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Let $X$ be a smooth manifold and suppose I have a smooth vector bundle $E\to X$ which admits a connection $D$. Then on an open set $U\subset X$ where $E$ is trivial, once I choose a frame, say $e_1,...e_n$, I get a connection matrix by the rule $D(e_i)=\sum_{j=1}^{n}e_j\otimes\omega_{ji}^U$ (a column vector of 1 forms). If $V \subset X$ is another open set where $E$ is trivial and I choose a frame over $V$, say $f_1,...f_n$, then similarly I get $\omega^V$. Let $e_i=\sum_{j=1}^{n}g_{ji}f_j$. Then we have $\omega^V=g\omega^U g^{-1}-dgg^{-1}$.

On the other hand, we can form the associated principal $GL_n$ bundle $P\stackrel{\pi}{\to} X$, with $GL_n$ acting on the right. A connection on $P$ is a $GL_n$ invariant splitting of $\pi^*\Omega_X\to \Omega_P$. Locally, after we choose trivialisations for $P$ using the frames for $E$ chosen earlier, this becomes equivalent to giving a $GL_n$ equivariant splitting of $\Omega_U\to \Omega_U\oplus\Omega_G$, which is equivalent to giving a map $\Omega_{G,e}\to\Omega_{U,x}$ for each point $x\in U$, this gives the $\omega^U$. If $x\in U\cap V$, then the point $(x,A)$ in $U\times G$ is identified with the point $(x,gA)$ in $V\times G$. The gluing gives the following relation $\omega^V=g\omega^U g^{-1}+dgg^{-1}$. This is different from the one above. Is that OK?

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  • $\begingroup$ I'm pretty sure the second one you have is correct, but the first one is not. I've worked it out before and the wikipedia article en.wikipedia.org/wiki/Connection_form agrees. $\endgroup$ Commented Dec 8, 2010 at 22:54
  • $\begingroup$ @Eric: The wiki article agrees with the first one. $\endgroup$
    – Rex
    Commented Dec 8, 2010 at 23:24
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    $\begingroup$ The first formula is correct, so clearly there is something wrong with the second. Since you give no details, it's difficult to say where it is that the error has crept up. $\endgroup$ Commented Dec 8, 2010 at 23:41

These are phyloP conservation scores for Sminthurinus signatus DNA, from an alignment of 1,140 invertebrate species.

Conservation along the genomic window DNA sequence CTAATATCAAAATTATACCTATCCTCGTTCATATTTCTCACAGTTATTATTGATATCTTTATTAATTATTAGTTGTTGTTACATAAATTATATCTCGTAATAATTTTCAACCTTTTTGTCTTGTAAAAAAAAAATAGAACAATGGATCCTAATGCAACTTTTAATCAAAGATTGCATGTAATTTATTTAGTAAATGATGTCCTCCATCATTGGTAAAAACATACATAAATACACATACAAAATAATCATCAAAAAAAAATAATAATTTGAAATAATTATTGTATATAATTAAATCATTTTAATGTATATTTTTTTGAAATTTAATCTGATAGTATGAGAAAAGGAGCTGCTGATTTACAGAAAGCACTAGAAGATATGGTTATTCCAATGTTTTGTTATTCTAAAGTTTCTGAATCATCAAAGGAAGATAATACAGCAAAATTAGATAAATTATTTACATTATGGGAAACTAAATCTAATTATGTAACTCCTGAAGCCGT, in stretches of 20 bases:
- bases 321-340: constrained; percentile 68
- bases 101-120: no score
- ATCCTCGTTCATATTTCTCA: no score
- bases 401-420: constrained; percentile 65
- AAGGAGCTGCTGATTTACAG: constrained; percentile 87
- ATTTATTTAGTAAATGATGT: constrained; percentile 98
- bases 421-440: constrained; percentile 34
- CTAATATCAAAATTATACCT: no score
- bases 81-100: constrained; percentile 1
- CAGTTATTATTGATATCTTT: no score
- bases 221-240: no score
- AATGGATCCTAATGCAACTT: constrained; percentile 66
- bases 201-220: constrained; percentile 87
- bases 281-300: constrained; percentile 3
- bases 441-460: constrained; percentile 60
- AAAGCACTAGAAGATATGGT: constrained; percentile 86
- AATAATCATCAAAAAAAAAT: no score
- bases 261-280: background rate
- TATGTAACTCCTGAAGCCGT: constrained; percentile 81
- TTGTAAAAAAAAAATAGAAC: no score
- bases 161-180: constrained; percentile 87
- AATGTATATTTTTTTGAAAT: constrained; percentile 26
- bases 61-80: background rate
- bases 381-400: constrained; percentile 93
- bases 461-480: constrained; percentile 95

• $\begingroup$ I don't see how the first formula is correct. Say $E$ is 1-d with frames $f$ and $e$ with $f = ge$ and $De = \omega\otimes e$. Then $Df = dg \otimes e + g \nabla e = dg\otimes e + g \omega \otimes e = (dg + g\omega) \otimes g^{-1} f = ((dg)g^{-1} + \omega)\otimes f$. So the connection form in the $f$ frame is $(dg) g^{-1} + \omega$. This agrees with the second formula but not the first. $\endgroup$ Commented Dec 9, 2010 at 0:30
  • $\begingroup$ Just noticed your transition functions are going the opposite way I had them. So yea, the first formula is correct (replace my $g$ with $g^{-1}$). Maybe you made the same mistake I did in getting at the second equation? $\endgroup$ Commented Dec 9, 2010 at 0:45

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I don't think there's any problem here. The question you want to ask is: Given a section $u$ of $E$, whether you get a consistent answer for $\nabla u$, using either frame. In other words, does $\nabla (u^ie_i) = \nabla (\hat{u}^i\hat{e}_i)$ using your change of frame formulas? I think you'll see what's going on if you work this out.

Let me elaborate a little bit. I never write change of frame formulas for the connection $1$-forms in isolation, because I am always confused by whether I should be acting on the frame by $g$ or $g^{-1}$. And whether $G$ is supposed to be acting on the right or left. But I know I will always get the right answer if I think about applying the connection to local section $u$ and expand it using two different local frames. Everything always automatically works out correctly when I do it this way.

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  • $\begingroup$ My problem is on the one hand I get $\omega^V=g\omega^Ug^{-1}-dgg^{-1}$ and on the other hand I get $\omega^V=g\omega^Ug^{-1}+dgg^{-1}$. I have checked the calculation several times and so I think I am goofing up with some definition?? $\endgroup$
    – Rex
    Commented Dec 9, 2010 at 19:44
  • $\begingroup$ Let me try to extend Deane Yang's answer (hope it is OK): Suppose you are looking at the same connection and the same trivialization in these two different ways. Do you get the same form $\omega^U$? $\endgroup$
    – t3suji
    Commented Dec 9, 2010 at 20:08
  • $\begingroup$ Your calculation is correct. Please focus on an actual section of $E$ and expand it using two different frames. You'll see why everything is actually OK. $\endgroup$
    – Deane Yang
    Commented Dec 9, 2010 at 21:25
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    $\begingroup$ Both formulas appear correct to me. $\endgroup$
    – Deane Yang
    Commented Dec 9, 2010 at 21:58
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    $\begingroup$ I encourage you to read the second paragraph of my answer (which I just added). $\endgroup$
    – Deane Yang
    Commented Dec 9, 2010 at 22:36

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